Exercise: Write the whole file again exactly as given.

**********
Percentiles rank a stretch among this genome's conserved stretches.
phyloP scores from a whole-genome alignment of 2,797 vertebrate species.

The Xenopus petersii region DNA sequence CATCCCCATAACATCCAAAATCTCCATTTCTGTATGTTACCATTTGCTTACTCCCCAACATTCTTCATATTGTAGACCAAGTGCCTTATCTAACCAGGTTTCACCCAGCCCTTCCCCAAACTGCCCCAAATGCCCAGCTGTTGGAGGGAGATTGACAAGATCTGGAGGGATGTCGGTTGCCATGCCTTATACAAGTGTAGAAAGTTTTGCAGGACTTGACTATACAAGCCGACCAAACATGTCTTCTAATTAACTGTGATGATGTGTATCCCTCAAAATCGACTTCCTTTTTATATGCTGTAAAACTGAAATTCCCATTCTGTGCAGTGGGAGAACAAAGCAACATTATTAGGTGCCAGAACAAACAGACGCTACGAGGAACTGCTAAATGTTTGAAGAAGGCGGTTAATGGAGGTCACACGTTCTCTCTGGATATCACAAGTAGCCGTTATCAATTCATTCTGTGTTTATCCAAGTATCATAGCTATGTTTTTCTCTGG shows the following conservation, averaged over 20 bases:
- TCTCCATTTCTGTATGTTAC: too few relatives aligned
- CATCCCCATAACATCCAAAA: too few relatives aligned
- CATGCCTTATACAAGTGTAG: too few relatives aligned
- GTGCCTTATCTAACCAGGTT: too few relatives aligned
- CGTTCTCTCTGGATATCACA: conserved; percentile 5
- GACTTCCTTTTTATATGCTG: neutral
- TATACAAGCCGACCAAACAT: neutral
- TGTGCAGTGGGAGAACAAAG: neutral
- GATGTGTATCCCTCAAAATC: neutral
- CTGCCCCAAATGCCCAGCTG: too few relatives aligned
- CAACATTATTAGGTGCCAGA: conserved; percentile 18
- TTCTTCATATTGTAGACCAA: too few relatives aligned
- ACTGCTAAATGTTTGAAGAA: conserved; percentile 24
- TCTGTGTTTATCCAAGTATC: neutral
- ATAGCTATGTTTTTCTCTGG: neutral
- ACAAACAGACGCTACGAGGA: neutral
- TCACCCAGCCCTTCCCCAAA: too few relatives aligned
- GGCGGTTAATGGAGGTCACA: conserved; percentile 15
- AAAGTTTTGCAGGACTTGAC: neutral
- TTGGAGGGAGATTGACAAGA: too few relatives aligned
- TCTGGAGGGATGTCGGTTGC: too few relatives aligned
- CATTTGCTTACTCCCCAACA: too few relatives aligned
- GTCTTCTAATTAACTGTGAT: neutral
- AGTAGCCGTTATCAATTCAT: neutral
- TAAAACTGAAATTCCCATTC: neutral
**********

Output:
Percentiles rank a stretch among this genome's conserved stretches.
phyloP scores from a whole-genome alignment of 2,797 vertebrate species.

The Xenopus petersii region DNA sequence CATCCCCATAACATCCAAAATCTCCATTTCTGTATGTTACCATTTGCTTACTCCCCAACATTCTTCATATTGTAGACCAAGTGCCTTATCTAACCAGGTTTCACCCAGCCCTTCCCCAAACTGCCCCAAATGCCCAGCTGTTGGAGGGAGATTGACAAGATCTGGAGGGATGTCGGTTGCCATGCCTTATACAAGTGTAGAAAGTTTTGCAGGACTTGACTATACAAGCCGACCAAACATGTCTTCTAATTAACTGTGATGATGTGTATCCCTCAAAATCGACTTCCTTTTTATATGCTGTAAAACTGAAATTCCCATTCTGTGCAGTGGGAGAACAAAGCAACATTATTAGGTGCCAGAACAAACAGACGCTACGAGGAACTGCTAAATGTTTGAAGAAGGCGGTTAATGGAGGTCACACGTTCTCTCTGGATATCACAAGTAGCCGTTATCAATTCATTCTGTGTTTATCCAAGTATCATAGCTATGTTTTTCTCTGG shows the following conservation, averaged over 20 bases:
- TCTCCATTTCTGTATGTTAC: too few relatives aligned
- CATCCCCATAACATCCAAAA: too few relatives aligned
- CATGCCTTATACAAGTGTAG: too few relatives aligned
- GTGCCTTATCTAACCAGGTT: too few relatives aligned
- CGTTCTCTCTGGATATCACA: conserved; percentile 5
- GACTTCCTTTTTATATGCTG: neutral
- TATACAAGCCGACCAAACAT: neutral
- TGTGCAGTGGGAGAACAAAG: neutral
- GATGTGTATCCCTCAAAATC: neutral
- CTGCCCCAAATGCCCAGCTG: too few relatives aligned
- CAACATTATTAGGTGCCAGA: conserved; percentile 18
- TTCTTCATATTGTAGACCAA: too few relatives aligned
- ACTGCTAAATGTTTGAAGAA: conserved; percentile 24
- TCTGTGTTTATCCAAGTATC: neutral
- ATAGCTATGTTTTTCTCTGG: neutral
- ACAAACAGACGCTACGAGGA: neutral
- TCACCCAGCCCTTCCCCAAA: too few relatives aligned
- GGCGGTTAATGGAGGTCACA: conserved; percentile 15
- AAAGTTTTGCAGGACTTGAC: neutral
- TTGGAGGGAGATTGACAAGA: too few relatives aligned
- TCTGGAGGGATGTCGGTTGC: too few relatives aligned
- CATTTGCTTACTCCCCAACA: too few relatives aligned
- GTCTTCTAATTAACTGTGAT: neutral
- AGTAGCCGTTATCAATTCAT: neutral
- TAAAACTGAAATTCCCATTC: neutral